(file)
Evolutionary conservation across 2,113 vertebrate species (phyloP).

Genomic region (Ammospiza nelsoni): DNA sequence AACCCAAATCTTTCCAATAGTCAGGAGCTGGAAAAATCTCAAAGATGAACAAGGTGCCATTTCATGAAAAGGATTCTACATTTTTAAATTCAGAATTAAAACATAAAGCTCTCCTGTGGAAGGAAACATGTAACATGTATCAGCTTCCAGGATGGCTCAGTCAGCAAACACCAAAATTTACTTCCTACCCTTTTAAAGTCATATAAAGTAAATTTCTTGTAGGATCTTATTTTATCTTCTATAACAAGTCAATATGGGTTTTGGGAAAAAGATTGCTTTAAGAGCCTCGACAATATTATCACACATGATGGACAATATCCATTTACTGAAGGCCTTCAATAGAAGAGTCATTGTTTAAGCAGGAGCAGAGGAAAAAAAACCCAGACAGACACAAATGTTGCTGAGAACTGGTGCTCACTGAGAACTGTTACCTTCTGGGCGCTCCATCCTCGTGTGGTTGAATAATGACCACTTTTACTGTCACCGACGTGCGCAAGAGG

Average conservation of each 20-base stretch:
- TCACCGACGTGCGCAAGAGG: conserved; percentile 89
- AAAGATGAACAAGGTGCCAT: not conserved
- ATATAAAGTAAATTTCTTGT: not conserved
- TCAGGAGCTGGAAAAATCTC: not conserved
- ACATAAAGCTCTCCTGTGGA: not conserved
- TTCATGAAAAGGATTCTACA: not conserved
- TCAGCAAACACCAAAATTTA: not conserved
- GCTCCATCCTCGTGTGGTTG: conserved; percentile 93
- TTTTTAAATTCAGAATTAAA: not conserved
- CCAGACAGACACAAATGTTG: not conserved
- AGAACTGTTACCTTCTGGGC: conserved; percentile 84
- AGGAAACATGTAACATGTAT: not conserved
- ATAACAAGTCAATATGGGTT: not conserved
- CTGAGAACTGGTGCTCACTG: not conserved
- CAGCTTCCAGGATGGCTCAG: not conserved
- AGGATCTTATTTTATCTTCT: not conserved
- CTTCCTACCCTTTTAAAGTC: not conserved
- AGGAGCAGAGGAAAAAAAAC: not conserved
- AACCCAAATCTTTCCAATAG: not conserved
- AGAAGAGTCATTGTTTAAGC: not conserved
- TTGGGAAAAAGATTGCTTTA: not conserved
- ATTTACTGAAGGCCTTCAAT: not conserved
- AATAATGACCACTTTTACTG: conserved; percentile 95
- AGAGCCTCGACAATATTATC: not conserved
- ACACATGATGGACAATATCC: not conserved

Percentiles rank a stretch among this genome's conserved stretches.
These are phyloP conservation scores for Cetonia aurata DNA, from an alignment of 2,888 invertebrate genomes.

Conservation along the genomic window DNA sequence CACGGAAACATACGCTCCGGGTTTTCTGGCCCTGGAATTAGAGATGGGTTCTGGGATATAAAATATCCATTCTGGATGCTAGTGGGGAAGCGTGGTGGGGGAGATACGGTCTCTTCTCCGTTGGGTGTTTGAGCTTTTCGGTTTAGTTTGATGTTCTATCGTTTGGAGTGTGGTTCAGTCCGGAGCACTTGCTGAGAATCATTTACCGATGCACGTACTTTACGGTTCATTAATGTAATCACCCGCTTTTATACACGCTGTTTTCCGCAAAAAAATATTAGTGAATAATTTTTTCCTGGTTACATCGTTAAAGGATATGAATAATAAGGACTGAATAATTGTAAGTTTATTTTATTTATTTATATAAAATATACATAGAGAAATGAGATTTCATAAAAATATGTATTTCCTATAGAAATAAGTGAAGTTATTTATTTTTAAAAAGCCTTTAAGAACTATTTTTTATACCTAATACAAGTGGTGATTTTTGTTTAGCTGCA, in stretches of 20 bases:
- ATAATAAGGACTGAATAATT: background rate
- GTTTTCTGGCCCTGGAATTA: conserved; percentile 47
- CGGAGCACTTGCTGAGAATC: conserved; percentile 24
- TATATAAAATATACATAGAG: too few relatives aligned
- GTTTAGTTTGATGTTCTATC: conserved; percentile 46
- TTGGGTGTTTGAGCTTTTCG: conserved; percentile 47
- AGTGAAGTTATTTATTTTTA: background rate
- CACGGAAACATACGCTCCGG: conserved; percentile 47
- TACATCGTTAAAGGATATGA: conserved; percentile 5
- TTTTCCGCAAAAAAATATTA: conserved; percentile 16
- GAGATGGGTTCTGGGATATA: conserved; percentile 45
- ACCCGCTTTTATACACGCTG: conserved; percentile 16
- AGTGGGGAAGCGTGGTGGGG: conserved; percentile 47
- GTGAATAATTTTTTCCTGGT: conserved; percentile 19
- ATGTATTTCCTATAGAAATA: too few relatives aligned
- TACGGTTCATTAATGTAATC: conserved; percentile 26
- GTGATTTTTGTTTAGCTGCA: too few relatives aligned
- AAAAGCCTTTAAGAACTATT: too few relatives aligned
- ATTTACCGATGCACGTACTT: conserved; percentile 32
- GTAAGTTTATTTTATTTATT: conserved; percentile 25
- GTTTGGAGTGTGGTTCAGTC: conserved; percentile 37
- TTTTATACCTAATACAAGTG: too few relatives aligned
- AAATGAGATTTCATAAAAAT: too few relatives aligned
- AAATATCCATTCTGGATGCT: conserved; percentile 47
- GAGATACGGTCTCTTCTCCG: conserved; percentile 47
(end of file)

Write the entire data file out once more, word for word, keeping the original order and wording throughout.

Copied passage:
Evolutionary conservation across 2,113 vertebrate species (phyloP).

Genomic region (Ammospiza nelsoni): DNA sequence AACCCAAATCTTTCCAATAGTCAGGAGCTGGAAAAATCTCAAAGATGAACAAGGTGCCATTTCATGAAAAGGATTCTACATTTTTAAATTCAGAATTAAAACATAAAGCTCTCCTGTGGAAGGAAACATGTAACATGTATCAGCTTCCAGGATGGCTCAGTCAGCAAACACCAAAATTTACTTCCTACCCTTTTAAAGTCATATAAAGTAAATTTCTTGTAGGATCTTATTTTATCTTCTATAACAAGTCAATATGGGTTTTGGGAAAAAGATTGCTTTAAGAGCCTCGACAATATTATCACACATGATGGACAATATCCATTTACTGAAGGCCTTCAATAGAAGAGTCATTGTTTAAGCAGGAGCAGAGGAAAAAAAACCCAGACAGACACAAATGTTGCTGAGAACTGGTGCTCACTGAGAACTGTTACCTTCTGGGCGCTCCATCCTCGTGTGGTTGAATAATGACCACTTTTACTGTCACCGACGTGCGCAAGAGG

Average conservation of each 20-base stretch:
- TCACCGACGTGCGCAAGAGG: conserved; percentile 89
- AAAGATGAACAAGGTGCCAT: not conserved
- ATATAAAGTAAATTTCTTGT: not conserved
- TCAGGAGCTGGAAAAATCTC: not conserved
- ACATAAAGCTCTCCTGTGGA: not conserved
- TTCATGAAAAGGATTCTACA: not conserved
- TCAGCAAACACCAAAATTTA: not conserved
- GCTCCATCCTCGTGTGGTTG: conserved; percentile 93
- TTTTTAAATTCAGAATTAAA: not conserved
- CCAGACAGACACAAATGTTG: not conserved
- AGAACTGTTACCTTCTGGGC: conserved; percentile 84
- AGGAAACATGTAACATGTAT: not conserved
- ATAACAAGTCAATATGGGTT: not conserved
- CTGAGAACTGGTGCTCACTG: not conserved
- CAGCTTCCAGGATGGCTCAG: not conserved
- AGGATCTTATTTTATCTTCT: not conserved
- CTTCCTACCCTTTTAAAGTC: not conserved
- AGGAGCAGAGGAAAAAAAAC: not conserved
- AACCCAAATCTTTCCAATAG: not conserved
- AGAAGAGTCATTGTTTAAGC: not conserved
- TTGGGAAAAAGATTGCTTTA: not conserved
- ATTTACTGAAGGCCTTCAAT: not conserved
- AATAATGACCACTTTTACTG: conserved; percentile 95
- AGAGCCTCGACAATATTATC: not conserved
- ACACATGATGGACAATATCC: not conserved

Percentiles rank a stretch among this genome's conserved stretches.
These are phyloP conservation scores for Cetonia aurata DNA, from an alignment of 2,888 invertebrate genomes.

Conservation along the genomic window DNA sequence CACGGAAACATACGCTCCGGGTTTTCTGGCCCTGGAATTAGAGATGGGTTCTGGGATATAAAATATCCATTCTGGATGCTAGTGGGGAAGCGTGGTGGGGGAGATACGGTCTCTTCTCCGTTGGGTGTTTGAGCTTTTCGGTTTAGTTTGATGTTCTATCGTTTGGAGTGTGGTTCAGTCCGGAGCACTTGCTGAGAATCATTTACCGATGCACGTACTTTACGGTTCATTAATGTAATCACCCGCTTTTATACACGCTGTTTTCCGCAAAAAAATATTAGTGAATAATTTTTTCCTGGTTACATCGTTAAAGGATATGAATAATAAGGACTGAATAATTGTAAGTTTATTTTATTTATTTATATAAAATATACATAGAGAAATGAGATTTCATAAAAATATGTATTTCCTATAGAAATAAGTGAAGTTATTTATTTTTAAAAAGCCTTTAAGAACTATTTTTTATACCTAATACAAGTGGTGATTTTTGTTTAGCTGCA, in stretches of 20 bases:
- ATAATAAGGACTGAATAATT: background rate
- GTTTTCTGGCCCTGGAATTA: conserved; percentile 47
- CGGAGCACTTGCTGAGAATC: conserved; percentile 24
- TATATAAAATATACATAGAG: too few relatives aligned
- GTTTAGTTTGATGTTCTATC: conserved; percentile 46
- TTGGGTGTTTGAGCTTTTCG: conserved; percentile 47
- AGTGAAGTTATTTATTTTTA: background rate
- CACGGAAACATACGCTCCGG: conserved; percentile 47
- TACATCGTTAAAGGATATGA: conserved; percentile 5
- TTTTCCGCAAAAAAATATTA: conserved; percentile 16
- GAGATGGGTTCTGGGATATA: conserved; percentile 45
- ACCCGCTTTTATACACGCTG: conserved; percentile 16
- AGTGGGGAAGCGTGGTGGGG: conserved; percentile 47
- GTGAATAATTTTTTCCTGGT: conserved; percentile 19
- ATGTATTTCCTATAGAAATA: too few relatives aligned
- TACGGTTCATTAATGTAATC: conserved; percentile 26
- GTGATTTTTGTTTAGCTGCA: too few relatives aligned
- AAAAGCCTTTAAGAACTATT: too few relatives aligned
- ATTTACCGATGCACGTACTT: conserved; percentile 32
- GTAAGTTTATTTTATTTATT: conserved; percentile 25
- GTTTGGAGTGTGGTTCAGTC: conserved; percentile 37
- TTTTATACCTAATACAAGTG: too few relatives aligned
- AAATGAGATTTCATAAAAAT: too few relatives aligned
- AAATATCCATTCTGGATGCT: conserved; percentile 47
- GAGATACGGTCTCTTCTCCG: conserved; percentile 47